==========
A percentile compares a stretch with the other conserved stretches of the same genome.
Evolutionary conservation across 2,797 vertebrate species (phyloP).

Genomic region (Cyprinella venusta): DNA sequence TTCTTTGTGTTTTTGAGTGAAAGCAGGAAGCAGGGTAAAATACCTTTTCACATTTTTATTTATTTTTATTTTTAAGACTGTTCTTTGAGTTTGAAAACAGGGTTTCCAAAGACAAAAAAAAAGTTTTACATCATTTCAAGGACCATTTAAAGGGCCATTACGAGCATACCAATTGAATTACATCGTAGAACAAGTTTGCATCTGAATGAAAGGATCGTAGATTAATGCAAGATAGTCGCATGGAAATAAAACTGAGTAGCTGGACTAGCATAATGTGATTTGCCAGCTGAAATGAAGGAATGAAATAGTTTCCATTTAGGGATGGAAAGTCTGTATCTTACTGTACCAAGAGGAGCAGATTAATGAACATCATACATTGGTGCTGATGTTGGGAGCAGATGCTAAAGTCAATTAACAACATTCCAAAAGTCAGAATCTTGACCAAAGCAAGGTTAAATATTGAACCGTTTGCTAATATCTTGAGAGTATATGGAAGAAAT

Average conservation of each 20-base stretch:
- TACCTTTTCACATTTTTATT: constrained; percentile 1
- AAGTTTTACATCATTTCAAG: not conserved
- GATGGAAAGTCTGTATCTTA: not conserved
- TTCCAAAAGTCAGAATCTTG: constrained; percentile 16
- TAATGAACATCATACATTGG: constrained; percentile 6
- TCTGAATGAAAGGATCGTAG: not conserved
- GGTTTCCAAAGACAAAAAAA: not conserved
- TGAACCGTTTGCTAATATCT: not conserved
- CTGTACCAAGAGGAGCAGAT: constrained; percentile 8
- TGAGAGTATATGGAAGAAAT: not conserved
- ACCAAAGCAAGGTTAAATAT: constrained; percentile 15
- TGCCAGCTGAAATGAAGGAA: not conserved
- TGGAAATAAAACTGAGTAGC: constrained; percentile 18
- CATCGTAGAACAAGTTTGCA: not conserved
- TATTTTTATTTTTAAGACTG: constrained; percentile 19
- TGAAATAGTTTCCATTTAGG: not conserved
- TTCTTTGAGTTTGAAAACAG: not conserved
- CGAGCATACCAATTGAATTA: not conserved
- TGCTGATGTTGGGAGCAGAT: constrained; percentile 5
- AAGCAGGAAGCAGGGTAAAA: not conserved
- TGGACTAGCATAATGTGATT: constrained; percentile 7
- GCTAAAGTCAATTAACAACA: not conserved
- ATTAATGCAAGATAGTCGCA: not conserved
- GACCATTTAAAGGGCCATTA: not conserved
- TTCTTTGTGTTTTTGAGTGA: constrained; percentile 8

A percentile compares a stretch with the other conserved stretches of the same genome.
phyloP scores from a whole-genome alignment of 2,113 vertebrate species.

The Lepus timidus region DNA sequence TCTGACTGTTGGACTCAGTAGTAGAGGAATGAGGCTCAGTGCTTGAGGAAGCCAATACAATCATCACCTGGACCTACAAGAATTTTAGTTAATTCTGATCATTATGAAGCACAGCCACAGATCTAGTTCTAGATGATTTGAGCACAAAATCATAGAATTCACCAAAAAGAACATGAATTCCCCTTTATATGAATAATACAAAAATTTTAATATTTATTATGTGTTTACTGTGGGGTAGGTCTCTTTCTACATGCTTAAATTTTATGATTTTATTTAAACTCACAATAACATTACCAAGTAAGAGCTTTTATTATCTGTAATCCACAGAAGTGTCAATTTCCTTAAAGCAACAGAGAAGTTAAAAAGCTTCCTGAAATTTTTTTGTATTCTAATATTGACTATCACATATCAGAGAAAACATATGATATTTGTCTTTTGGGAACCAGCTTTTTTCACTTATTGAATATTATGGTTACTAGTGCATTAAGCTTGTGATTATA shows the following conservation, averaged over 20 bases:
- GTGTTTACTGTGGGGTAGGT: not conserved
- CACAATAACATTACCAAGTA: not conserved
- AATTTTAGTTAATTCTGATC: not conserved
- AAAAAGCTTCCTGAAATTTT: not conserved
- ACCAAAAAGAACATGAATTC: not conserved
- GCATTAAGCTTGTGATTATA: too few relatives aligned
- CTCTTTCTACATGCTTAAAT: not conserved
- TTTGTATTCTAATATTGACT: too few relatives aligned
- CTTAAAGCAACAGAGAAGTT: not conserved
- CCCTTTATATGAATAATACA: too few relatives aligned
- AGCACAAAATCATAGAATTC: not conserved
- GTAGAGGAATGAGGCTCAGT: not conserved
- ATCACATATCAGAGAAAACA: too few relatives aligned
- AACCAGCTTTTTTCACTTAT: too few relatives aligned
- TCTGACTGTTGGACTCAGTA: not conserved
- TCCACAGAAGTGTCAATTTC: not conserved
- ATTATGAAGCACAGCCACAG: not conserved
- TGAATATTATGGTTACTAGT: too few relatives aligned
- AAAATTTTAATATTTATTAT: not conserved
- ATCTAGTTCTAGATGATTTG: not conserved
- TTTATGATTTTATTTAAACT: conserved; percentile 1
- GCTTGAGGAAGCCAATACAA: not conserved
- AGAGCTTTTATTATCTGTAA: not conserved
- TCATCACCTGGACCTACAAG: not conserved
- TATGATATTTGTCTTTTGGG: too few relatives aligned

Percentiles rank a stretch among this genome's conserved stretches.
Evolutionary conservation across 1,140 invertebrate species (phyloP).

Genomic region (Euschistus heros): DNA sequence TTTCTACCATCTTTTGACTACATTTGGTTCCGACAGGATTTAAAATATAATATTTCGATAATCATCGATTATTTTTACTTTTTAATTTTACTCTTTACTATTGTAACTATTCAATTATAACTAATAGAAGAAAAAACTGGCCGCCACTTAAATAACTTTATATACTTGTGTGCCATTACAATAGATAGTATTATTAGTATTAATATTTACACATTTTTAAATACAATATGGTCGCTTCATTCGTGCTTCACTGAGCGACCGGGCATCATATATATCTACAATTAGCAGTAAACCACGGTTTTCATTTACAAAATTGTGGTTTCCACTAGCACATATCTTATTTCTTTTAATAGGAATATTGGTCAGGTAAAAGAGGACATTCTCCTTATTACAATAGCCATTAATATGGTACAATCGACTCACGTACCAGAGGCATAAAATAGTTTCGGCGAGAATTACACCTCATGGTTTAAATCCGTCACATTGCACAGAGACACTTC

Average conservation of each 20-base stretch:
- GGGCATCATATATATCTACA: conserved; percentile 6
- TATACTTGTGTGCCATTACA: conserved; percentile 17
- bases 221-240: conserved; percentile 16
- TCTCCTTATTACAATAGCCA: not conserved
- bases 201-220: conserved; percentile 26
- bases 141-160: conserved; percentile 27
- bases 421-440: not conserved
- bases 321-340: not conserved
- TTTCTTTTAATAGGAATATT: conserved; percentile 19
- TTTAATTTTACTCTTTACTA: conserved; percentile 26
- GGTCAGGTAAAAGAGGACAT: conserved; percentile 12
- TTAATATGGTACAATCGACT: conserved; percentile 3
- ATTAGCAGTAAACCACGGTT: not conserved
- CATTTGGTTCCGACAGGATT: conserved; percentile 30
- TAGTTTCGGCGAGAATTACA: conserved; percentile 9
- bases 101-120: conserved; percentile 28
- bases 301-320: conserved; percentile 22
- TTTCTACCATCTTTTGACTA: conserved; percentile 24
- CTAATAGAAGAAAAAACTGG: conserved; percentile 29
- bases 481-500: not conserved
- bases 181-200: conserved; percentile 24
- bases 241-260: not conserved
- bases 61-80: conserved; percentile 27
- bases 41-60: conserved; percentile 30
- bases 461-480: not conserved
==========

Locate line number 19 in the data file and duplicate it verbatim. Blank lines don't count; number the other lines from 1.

- TATTTTTATTTTTAAGACTG: constrained; percentile 19